Sigrun Pallene- An Introduction

There is always that moment when you start a blog where the cursor flashes ominously from the little white rectangle… ENTER USER NAME… ENTER USER NAME… and you stare vacantly, waiting for a spark of inspiration that will summarize your identity, in 4-20 characters to give a clear picture of who you are and why you have decided to share your thoughts with anyone who wanders by.

Choosing mine was daunting, but eventually the names came to me:

Sigrun: Valkyrie who cursed her brother to wander the woods and live off carrion for the rest of his days after he killed her lover.

Pallene: “A Princess of Pallene (in Thrake, North of Greece) whose father had her wrestle those who sought her hand in marriage. All were defeated and slain until Dionysos came along and won the contest.” – theoi.com

These two mythical women seemed to encompass many aspects of who I am and why I am here. As a Pagan woman, I often find people expect me to be oriented to the Earth Mother. Many a conversation has turned sour for me when I inform other Pagan women that not only am I child-free by choice, I actually rather intensely dislike children and find childbearing rather… unseemly. I have actually be told before that my distaste for reproduction means I can’t possibly be a “real” Pagan, because, of course, all “real” Pagan women are enthralled with the idea of squeezing a fleshy bowling ball out of their blood-smeared nether regions.

Apparently, the tyranny of obligatory fecundity is not just the province of the Abrahamic religions.

I was not born to breed. It simply isn’t in my personal make up. Those of you who are parents and enjoy raising children, more power to you, you have more fortitude and grit than I can muster. I would think the world would commend a woman for choosing to remain childless when she knows her maternal instinct is AWOL, but sadly most people react as if you have told them you kick puppies for a hobby.

I was raised to be a warrior by a mother who probably would have been happier if she had been able to be one herself. She taught me to fight, to swing a bat, how to intimidate a man who threatens you, how to take stock of your surroundings and find the weapons and tools you might need in case of trouble. She taught me to voice my opinion, to fight my own battles, and to suck it up when things went wrong. When most people’s mothers read them “The Pokey Little Puppy” and “Goodnight, Moon” before bed, this is what my mother read me:

Invictus
by William Ernest Henley

Out of the night that covers me,
Black as the pit from pole to pole,
I thank whatever gods may be
For my unconquerable soul.

In the fell clutch of circumstance
I have not winced nor cried aloud.
Under the bludgeonings of chance
My head is bloody, but unbowed.

Beyond this place of wrath and tears
Looms but the Horror of the shade,
And yet the menace of the years
Finds and shall find me unafraid.

It matters not how strait the gate,
How charged with punishments the scroll.
I am the master of my fate:
I am the captain of my soul.

I shit you not, gentle reader.

Needless to say, moving into adulthood created some serious “alpha female” moments in our single-parent household, and I left home as early and often as possible. Nowadays, my relationship with my mother is relatively healthy, but we have both changed and matured, and it was a long road to get here.

My dad is a very gentle and funny guy. He taught me to love nature, to respect it but not fear it, that a little science is every girl’s best friend.

Both my parents insisted I be able to read before kindergarten. I still can’t thank them enough for that.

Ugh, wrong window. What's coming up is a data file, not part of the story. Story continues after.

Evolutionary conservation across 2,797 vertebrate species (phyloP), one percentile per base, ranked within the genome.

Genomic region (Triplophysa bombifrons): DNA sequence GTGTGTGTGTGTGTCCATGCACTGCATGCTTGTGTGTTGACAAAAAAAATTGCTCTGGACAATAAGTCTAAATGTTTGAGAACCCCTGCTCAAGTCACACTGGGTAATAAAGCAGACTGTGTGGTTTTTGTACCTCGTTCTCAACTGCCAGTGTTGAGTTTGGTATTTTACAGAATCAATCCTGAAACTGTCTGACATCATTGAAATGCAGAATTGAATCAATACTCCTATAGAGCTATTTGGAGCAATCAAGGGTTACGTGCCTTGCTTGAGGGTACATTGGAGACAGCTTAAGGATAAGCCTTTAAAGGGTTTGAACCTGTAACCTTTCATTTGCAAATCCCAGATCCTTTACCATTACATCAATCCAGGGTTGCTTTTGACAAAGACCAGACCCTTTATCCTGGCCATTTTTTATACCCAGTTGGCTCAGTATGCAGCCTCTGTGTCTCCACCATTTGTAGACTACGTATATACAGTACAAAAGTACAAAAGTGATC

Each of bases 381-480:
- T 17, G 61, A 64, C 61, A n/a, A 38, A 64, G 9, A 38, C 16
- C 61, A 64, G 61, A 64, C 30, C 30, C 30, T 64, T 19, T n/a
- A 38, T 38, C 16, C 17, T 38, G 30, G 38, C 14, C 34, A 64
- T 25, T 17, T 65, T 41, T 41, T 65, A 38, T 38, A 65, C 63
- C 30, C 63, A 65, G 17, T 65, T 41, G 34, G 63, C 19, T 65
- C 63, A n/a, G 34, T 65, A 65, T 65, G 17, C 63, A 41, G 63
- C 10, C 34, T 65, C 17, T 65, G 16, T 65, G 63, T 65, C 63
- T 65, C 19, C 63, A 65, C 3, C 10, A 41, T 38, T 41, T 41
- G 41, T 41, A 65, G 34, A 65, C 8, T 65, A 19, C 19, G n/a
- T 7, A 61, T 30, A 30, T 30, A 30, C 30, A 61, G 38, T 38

As I grew, I had several spiritual revelations that have lead me down the path I am currently on. I will go into those in depth later, but for now it is enough to say that my whole life I have been one of “those” women. The woman who is too loud, too vulgar, too rough, and too pushy. The woman who doesn’t know that men hate it when you beat them at games, that you shouldn’t prattle on about Xhosa healing ceremonies or televised eye surgery when on a date, that guys hate it when you use big words they don’t know. The woman who is too blatant in her sexuality, too immodest in her dress, too casual in her relationships with men. The woman to whom people constantly say things like “Geez, tell us how you REALLY feel!” or “Stop yelling ‘vagina’! You’ll upset the neighbors!”. I have tried to fit in, to make myself more demure and “classy”. I often think that somewhere inside me is an inner Audrey Hepburn, but the big mean fat girl ate her… so here I am.

I am currently a dedicant for the ADF and a practicing priestess for a small grove here on the tiny island in the Northwest I call home. I am married to a Bad Ass Motherfucker, who was the only man I deemed could survive being married to me. He is my rock and my hero, even if he wishes I would stop yelling ‘vagina’ and scaring the neighbors. This blog is called ‘Ravens and Ivy’ because I identify with the ferocity of the Germanic Valkyries and the ecstatic abandon of the Greek Maenads. I consider myself a sort of Pan-Germanic semi-reconstructionist, which if it seems like a ridiculously over the top description, it is. I started this blog because I needed a place to talk about my spiritual journey with a certain level of anonymity and candor. If you read this, great, if not, oh well.

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On Maenads and Valkyries

Introspective Maenad

Thoughts of an Unlikely Dionysian

Pixiecraft: Adventures of Magick and Devotion

The Life of a Practicing Pagan and Traditional Witch

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Syncretic Mystic

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learning, growing, reaching, being :-)

The Druid in the Swamp

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The Wild Hunt

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"Everything is full of gods." - Thales